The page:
The segmented guiding portion comprises a series of spaced apart segments of higher refractive index material. The segments have longitudinal cross sections substantially equal to the cross section of the fiber core, and successive segments having increasing axial thicknesses in order to present an effective refractive index that varies from approximating that of the fiber core to approximating that of the planar waveguide.

The tapered guiding portion has a longitudinal cross section that varies from approximating that of the segmented guiding section to approximating that of the planar waveguide core. The taper can be continuous or stepped.

EXAMPLE 4

FIG. 5 schematically illustrates an arrangement using a two layered approach comprising cores 51 and 52. Here, light from fiber core 12 is coupled into a planar waveguide with dimensions of height of 2.7 μm and a width of 8.0 μm. It uses ten segments to couple from a fiber through core 51 to core 52. Core 52 has height of 2.7 μm and a width of 8 μm.

EXAMPLE 5

FIG. 6 schematically illustrates an arrangement where the segments comprise two materials of n1 and n2 index of refraction where n2>n1. 10 segments 61 are used to couple light from fiber 12 to planar lightwave guide 63. (The number of segments used can vary between 10 to 30 depends on the indices.) Segments 61 have increasing thickness from fiber 12 to the planar waveguide 62. Additionally, segments 61 comprise an increasing portion of the n2 material towards the planar waveguide. At the planar guide, the dimensions of n2 material in the last segment match the dimensions of planar waveguide 62, here 2.7 μm by 8 μm.

It is understood that he above-described embodiments are illustrative of only a few of the many possible specific embodiments which can represent applications of the invention. Numerous and varied other arrangements can be made by those skilled in the art without departing from the spirit and scope of the invention.

COMMENT ON REASON FOR ALLOWANCE UNDER 37 CFR §1.104(E)

The Applicants submit these comments in response to the Examiner's stated reasons for allowance included in the Notice of Allowance mailed Jan. 26, 2005.

According to MPEP 1304.14, the statement of allowance should include at least (1) the major difference in the claims not found in the prior art of record, and (2) the reasons why that difference is considered to define patentability over the prior art if either of these reasons is not clear in the record. The Examiner's statement of allowance merely restates a portion of claim 1 and does not provide major differences or state the reasons why the differences define patentability over the prior art as advised in MPEP 1304.14. Accordingly, the Examiner's statement of reason for allowance does not comply with the MPEP format. The Applicants, therefore, deny acquiescence to the statement and further deny being bound by any negative inferences that may flow therefrom in any future proceedings regarding this application or any patents indirectly or directly issuing therefrom.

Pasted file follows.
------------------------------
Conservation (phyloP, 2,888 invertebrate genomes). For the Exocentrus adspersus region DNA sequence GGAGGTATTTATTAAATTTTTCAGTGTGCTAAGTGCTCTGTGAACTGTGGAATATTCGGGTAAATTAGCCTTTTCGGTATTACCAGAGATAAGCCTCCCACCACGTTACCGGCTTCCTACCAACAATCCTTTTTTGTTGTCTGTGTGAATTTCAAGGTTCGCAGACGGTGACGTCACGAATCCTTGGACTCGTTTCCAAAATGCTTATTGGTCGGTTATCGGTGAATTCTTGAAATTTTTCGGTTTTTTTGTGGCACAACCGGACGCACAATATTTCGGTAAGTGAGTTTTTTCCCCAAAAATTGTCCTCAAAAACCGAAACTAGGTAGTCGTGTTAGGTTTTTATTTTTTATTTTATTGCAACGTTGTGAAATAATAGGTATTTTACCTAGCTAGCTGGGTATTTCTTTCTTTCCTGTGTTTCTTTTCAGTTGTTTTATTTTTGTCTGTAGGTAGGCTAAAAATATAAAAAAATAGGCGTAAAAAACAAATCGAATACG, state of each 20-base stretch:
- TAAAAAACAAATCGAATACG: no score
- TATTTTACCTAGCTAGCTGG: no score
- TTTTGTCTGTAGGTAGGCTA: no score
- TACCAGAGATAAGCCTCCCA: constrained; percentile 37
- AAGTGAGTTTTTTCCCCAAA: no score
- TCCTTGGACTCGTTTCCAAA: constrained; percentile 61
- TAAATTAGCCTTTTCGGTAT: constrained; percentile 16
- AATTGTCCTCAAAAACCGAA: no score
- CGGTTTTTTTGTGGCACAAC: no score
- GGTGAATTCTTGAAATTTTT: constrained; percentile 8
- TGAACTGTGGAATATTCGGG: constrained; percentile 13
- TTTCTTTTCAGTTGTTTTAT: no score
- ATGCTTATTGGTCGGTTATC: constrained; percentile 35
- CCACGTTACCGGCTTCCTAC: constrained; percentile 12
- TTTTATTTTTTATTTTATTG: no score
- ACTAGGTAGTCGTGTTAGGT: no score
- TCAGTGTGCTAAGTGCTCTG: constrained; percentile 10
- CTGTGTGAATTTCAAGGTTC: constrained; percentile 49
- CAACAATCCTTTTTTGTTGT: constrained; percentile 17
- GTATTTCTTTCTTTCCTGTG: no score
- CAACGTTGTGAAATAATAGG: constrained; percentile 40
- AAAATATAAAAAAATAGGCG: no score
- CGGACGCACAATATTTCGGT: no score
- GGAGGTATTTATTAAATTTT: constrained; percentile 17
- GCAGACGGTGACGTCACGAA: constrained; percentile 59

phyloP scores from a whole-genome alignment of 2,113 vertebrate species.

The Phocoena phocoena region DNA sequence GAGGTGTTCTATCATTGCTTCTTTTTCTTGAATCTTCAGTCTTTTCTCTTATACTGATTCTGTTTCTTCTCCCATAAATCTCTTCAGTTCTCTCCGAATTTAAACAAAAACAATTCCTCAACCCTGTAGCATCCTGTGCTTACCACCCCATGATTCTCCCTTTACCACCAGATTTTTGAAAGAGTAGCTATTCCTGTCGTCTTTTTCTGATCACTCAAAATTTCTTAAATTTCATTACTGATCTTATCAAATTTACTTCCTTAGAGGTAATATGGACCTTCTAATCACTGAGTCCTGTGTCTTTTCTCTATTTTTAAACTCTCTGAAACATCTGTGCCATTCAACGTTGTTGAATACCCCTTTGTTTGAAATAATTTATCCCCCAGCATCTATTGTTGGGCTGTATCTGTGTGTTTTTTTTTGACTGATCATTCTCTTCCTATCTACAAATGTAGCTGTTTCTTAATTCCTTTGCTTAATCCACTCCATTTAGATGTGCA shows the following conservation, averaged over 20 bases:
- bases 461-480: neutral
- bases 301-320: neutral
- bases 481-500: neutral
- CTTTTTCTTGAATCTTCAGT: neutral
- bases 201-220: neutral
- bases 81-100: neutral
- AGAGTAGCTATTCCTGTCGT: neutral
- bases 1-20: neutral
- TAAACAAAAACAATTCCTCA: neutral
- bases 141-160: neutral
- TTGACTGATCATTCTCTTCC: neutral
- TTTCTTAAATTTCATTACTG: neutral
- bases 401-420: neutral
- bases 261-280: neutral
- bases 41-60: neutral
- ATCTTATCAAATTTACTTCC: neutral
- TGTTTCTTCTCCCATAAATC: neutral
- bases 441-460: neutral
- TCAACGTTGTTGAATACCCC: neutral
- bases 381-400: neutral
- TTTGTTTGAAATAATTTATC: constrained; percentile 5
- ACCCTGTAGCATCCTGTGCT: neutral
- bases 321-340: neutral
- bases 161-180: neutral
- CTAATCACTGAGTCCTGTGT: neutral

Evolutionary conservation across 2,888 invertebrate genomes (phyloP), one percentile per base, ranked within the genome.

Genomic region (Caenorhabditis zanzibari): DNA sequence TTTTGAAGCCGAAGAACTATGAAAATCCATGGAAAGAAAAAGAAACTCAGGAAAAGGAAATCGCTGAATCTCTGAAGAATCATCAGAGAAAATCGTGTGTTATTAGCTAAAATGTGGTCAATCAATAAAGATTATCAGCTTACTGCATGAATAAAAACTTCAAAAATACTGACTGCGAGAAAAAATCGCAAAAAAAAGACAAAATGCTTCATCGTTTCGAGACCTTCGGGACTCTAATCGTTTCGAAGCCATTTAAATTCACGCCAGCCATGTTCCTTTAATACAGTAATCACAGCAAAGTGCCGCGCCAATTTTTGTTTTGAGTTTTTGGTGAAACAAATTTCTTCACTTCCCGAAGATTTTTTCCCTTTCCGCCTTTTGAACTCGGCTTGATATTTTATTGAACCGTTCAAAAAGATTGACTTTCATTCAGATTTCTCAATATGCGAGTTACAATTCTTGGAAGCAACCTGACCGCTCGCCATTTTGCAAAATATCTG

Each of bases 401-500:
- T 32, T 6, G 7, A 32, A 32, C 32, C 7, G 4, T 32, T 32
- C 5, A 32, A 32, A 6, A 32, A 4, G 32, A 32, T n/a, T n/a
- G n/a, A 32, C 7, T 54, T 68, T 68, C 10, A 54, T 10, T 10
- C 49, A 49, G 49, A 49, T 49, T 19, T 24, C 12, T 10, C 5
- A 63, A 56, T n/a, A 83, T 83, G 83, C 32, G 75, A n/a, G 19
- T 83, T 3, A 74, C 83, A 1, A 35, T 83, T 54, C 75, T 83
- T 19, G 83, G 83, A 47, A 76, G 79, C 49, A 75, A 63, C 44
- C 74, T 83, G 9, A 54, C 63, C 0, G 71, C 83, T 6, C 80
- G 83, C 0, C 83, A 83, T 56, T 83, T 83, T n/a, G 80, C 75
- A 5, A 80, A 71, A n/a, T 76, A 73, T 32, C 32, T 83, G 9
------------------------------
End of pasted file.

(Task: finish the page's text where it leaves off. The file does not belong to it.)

Referenced by
Citing PatentFiling datePublication dateApplicantTitle
US7616854May 9, 2007Nov 10, 2009Alcatel-Lucent Usa Inc.Optical coupling structure
US8055141Dec 17, 2007Nov 8, 2011Alcatel LucentBalanced optical signal processor
US8254737 *Aug 22, 2005Aug 28, 2012Molex IncorporatedSystem and tapered waveguide for improving light coupling efficiency between optical fibers and integrated planar waveguides and method of manufacturing same
US20070274654 *Aug 22, 2005Nov 29, 2007Molex IncorporatedSystem and Tapered Waveguide for Improving Light Coupling Efficiency Between Optical Fibers and Integrated Planar Waveguides and Method of Manufacturing Same
Classifications
U.S. Classification385/49, 385/43
International ClassificationG02B6/14, G02B6/136, G02B6/132, G02B6/30, G02B6/122, G02B6/12, G02B6/26, G02B27/00
Cooperative ClassificationG02B2006/12173, G02B6/305, G02B6/1228, G02B6/132, G02B6/136
European ClassificationG02B6/30T, G02B6/136, G02B6/122T, G02B6/132
Legal Events
DateCodeEventDescription
Mar 7, 2013ASAssignment
Free format text: SECURITY INTEREST;ASSIGNOR:ALCATEL-LUCENT USA INC.;REEL/FRAME:030510/0627
Owner name: CREDIT SUISSE AG, NEW YORK
Effective date: 20130130
Feb 7, 2013FPAYFee payment
Year of fee payment: 8
Feb 12, 2009FPAYFee payment
Year of fee payment: 4
May 27, 2004ASAssignment
Owner name: LUCENT TECHNOLOGIES, INC., NEW JERSEY
Free format text: ASSIGNMENT OF ASSIGNORS INTEREST;ASSIGNORS:MADSEN, CHRISTI K.;RASRAS, MAHMOUD;REEL/FRAME:015396/0863;SIGNING DATES FROM 20040507 TO 20040514
Owner name: LUCENT TECHNOLOGIES, INC. 600 MOUNTAIN AVENUEMURRA
Free format text: ASSIGNMENT OF ASSIGNORS INTEREST;ASSIGNORS:MADSEN, CHRISTI K. /AR;REEL/FRAME:015396/0863;SIGNING DATES FROM 20040507 TO 20040514